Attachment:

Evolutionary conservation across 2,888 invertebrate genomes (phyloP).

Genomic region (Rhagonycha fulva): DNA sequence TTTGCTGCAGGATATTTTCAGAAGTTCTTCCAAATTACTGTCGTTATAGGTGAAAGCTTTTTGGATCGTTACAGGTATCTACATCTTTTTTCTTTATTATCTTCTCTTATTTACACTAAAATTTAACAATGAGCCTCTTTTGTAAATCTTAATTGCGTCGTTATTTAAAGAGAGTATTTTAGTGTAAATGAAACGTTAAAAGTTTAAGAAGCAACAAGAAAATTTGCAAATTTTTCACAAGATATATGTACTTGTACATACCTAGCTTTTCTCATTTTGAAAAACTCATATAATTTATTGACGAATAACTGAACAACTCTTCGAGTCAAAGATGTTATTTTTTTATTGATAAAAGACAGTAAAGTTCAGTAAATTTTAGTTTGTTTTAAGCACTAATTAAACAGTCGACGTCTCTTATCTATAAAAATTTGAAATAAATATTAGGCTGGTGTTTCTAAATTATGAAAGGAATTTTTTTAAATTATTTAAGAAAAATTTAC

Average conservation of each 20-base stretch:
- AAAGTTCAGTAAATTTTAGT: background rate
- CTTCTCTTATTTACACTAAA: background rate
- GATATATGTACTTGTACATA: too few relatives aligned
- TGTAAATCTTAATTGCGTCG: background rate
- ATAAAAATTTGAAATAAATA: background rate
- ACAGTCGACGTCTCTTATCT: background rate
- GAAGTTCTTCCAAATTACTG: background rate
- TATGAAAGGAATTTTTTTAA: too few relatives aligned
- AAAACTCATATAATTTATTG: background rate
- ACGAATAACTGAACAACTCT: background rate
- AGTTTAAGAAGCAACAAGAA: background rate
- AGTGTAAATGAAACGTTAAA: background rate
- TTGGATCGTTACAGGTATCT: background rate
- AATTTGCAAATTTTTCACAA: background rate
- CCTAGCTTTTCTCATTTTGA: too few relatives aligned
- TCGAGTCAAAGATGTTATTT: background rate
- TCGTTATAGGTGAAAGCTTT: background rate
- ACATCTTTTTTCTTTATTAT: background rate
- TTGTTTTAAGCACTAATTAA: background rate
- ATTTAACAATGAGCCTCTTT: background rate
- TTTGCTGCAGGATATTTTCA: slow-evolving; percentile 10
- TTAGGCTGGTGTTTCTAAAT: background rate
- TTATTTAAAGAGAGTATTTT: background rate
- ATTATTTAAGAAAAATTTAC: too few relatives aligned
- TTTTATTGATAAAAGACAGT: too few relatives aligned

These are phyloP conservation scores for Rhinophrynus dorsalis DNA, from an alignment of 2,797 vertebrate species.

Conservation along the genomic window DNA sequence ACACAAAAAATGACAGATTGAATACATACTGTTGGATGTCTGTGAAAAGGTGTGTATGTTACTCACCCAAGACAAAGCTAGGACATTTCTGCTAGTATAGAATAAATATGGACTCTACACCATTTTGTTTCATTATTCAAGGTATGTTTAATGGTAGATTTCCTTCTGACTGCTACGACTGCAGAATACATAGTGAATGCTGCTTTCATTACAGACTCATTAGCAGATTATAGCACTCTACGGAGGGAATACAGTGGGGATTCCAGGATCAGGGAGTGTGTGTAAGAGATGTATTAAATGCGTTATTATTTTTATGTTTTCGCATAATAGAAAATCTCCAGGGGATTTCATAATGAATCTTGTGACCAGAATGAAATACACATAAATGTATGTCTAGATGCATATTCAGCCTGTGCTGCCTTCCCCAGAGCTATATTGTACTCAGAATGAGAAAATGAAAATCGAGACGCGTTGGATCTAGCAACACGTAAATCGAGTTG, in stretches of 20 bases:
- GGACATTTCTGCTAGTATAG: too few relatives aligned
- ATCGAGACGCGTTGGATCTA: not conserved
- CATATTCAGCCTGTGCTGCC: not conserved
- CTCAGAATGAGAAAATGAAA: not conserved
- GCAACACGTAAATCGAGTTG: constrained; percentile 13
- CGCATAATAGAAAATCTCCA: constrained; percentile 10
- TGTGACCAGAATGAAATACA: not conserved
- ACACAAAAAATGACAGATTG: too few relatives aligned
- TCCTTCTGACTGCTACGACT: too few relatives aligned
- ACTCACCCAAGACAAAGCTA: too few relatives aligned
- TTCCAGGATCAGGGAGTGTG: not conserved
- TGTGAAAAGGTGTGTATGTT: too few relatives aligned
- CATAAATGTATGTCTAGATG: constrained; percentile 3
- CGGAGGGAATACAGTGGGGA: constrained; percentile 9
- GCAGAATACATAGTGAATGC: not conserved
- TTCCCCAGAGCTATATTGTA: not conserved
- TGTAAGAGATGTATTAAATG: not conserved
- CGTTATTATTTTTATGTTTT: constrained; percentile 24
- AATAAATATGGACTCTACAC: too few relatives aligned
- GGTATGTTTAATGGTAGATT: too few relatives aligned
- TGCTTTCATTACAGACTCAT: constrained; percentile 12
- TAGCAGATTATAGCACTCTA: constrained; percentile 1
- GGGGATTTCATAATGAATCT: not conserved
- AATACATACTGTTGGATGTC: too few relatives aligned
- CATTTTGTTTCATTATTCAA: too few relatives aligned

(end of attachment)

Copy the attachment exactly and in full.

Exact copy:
Evolutionary conservation across 2,888 invertebrate genomes (phyloP).

Genomic region (Rhagonycha fulva): DNA sequence TTTGCTGCAGGATATTTTCAGAAGTTCTTCCAAATTACTGTCGTTATAGGTGAAAGCTTTTTGGATCGTTACAGGTATCTACATCTTTTTTCTTTATTATCTTCTCTTATTTACACTAAAATTTAACAATGAGCCTCTTTTGTAAATCTTAATTGCGTCGTTATTTAAAGAGAGTATTTTAGTGTAAATGAAACGTTAAAAGTTTAAGAAGCAACAAGAAAATTTGCAAATTTTTCACAAGATATATGTACTTGTACATACCTAGCTTTTCTCATTTTGAAAAACTCATATAATTTATTGACGAATAACTGAACAACTCTTCGAGTCAAAGATGTTATTTTTTTATTGATAAAAGACAGTAAAGTTCAGTAAATTTTAGTTTGTTTTAAGCACTAATTAAACAGTCGACGTCTCTTATCTATAAAAATTTGAAATAAATATTAGGCTGGTGTTTCTAAATTATGAAAGGAATTTTTTTAAATTATTTAAGAAAAATTTAC

Average conservation of each 20-base stretch:
- AAAGTTCAGTAAATTTTAGT: background rate
- CTTCTCTTATTTACACTAAA: background rate
- GATATATGTACTTGTACATA: too few relatives aligned
- TGTAAATCTTAATTGCGTCG: background rate
- ATAAAAATTTGAAATAAATA: background rate
- ACAGTCGACGTCTCTTATCT: background rate
- GAAGTTCTTCCAAATTACTG: background rate
- TATGAAAGGAATTTTTTTAA: too few relatives aligned
- AAAACTCATATAATTTATTG: background rate
- ACGAATAACTGAACAACTCT: background rate
- AGTTTAAGAAGCAACAAGAA: background rate
- AGTGTAAATGAAACGTTAAA: background rate
- TTGGATCGTTACAGGTATCT: background rate
- AATTTGCAAATTTTTCACAA: background rate
- CCTAGCTTTTCTCATTTTGA: too few relatives aligned
- TCGAGTCAAAGATGTTATTT: background rate
- TCGTTATAGGTGAAAGCTTT: background rate
- ACATCTTTTTTCTTTATTAT: background rate
- TTGTTTTAAGCACTAATTAA: background rate
- ATTTAACAATGAGCCTCTTT: background rate
- TTTGCTGCAGGATATTTTCA: slow-evolving; percentile 10
- TTAGGCTGGTGTTTCTAAAT: background rate
- TTATTTAAAGAGAGTATTTT: background rate
- ATTATTTAAGAAAAATTTAC: too few relatives aligned
- TTTTATTGATAAAAGACAGT: too few relatives aligned

These are phyloP conservation scores for Rhinophrynus dorsalis DNA, from an alignment of 2,797 vertebrate species.

Conservation along the genomic window DNA sequence ACACAAAAAATGACAGATTGAATACATACTGTTGGATGTCTGTGAAAAGGTGTGTATGTTACTCACCCAAGACAAAGCTAGGACATTTCTGCTAGTATAGAATAAATATGGACTCTACACCATTTTGTTTCATTATTCAAGGTATGTTTAATGGTAGATTTCCTTCTGACTGCTACGACTGCAGAATACATAGTGAATGCTGCTTTCATTACAGACTCATTAGCAGATTATAGCACTCTACGGAGGGAATACAGTGGGGATTCCAGGATCAGGGAGTGTGTGTAAGAGATGTATTAAATGCGTTATTATTTTTATGTTTTCGCATAATAGAAAATCTCCAGGGGATTTCATAATGAATCTTGTGACCAGAATGAAATACACATAAATGTATGTCTAGATGCATATTCAGCCTGTGCTGCCTTCCCCAGAGCTATATTGTACTCAGAATGAGAAAATGAAAATCGAGACGCGTTGGATCTAGCAACACGTAAATCGAGTTG, in stretches of 20 bases:
- GGACATTTCTGCTAGTATAG: too few relatives aligned
- ATCGAGACGCGTTGGATCTA: not conserved
- CATATTCAGCCTGTGCTGCC: not conserved
- CTCAGAATGAGAAAATGAAA: not conserved
- GCAACACGTAAATCGAGTTG: constrained; percentile 13
- CGCATAATAGAAAATCTCCA: constrained; percentile 10
- TGTGACCAGAATGAAATACA: not conserved
- ACACAAAAAATGACAGATTG: too few relatives aligned
- TCCTTCTGACTGCTACGACT: too few relatives aligned
- ACTCACCCAAGACAAAGCTA: too few relatives aligned
- TTCCAGGATCAGGGAGTGTG: not conserved
- TGTGAAAAGGTGTGTATGTT: too few relatives aligned
- CATAAATGTATGTCTAGATG: constrained; percentile 3
- CGGAGGGAATACAGTGGGGA: constrained; percentile 9
- GCAGAATACATAGTGAATGC: not conserved
- TTCCCCAGAGCTATATTGTA: not conserved
- TGTAAGAGATGTATTAAATG: not conserved
- CGTTATTATTTTTATGTTTT: constrained; percentile 24
- AATAAATATGGACTCTACAC: too few relatives aligned
- GGTATGTTTAATGGTAGATT: too few relatives aligned
- TGCTTTCATTACAGACTCAT: constrained; percentile 12
- TAGCAGATTATAGCACTCTA: constrained; percentile 1
- GGGGATTTCATAATGAATCT: not conserved
- AATACATACTGTTGGATGTC: too few relatives aligned
- CATTTTGTTTCATTATTCAA: too few relatives aligned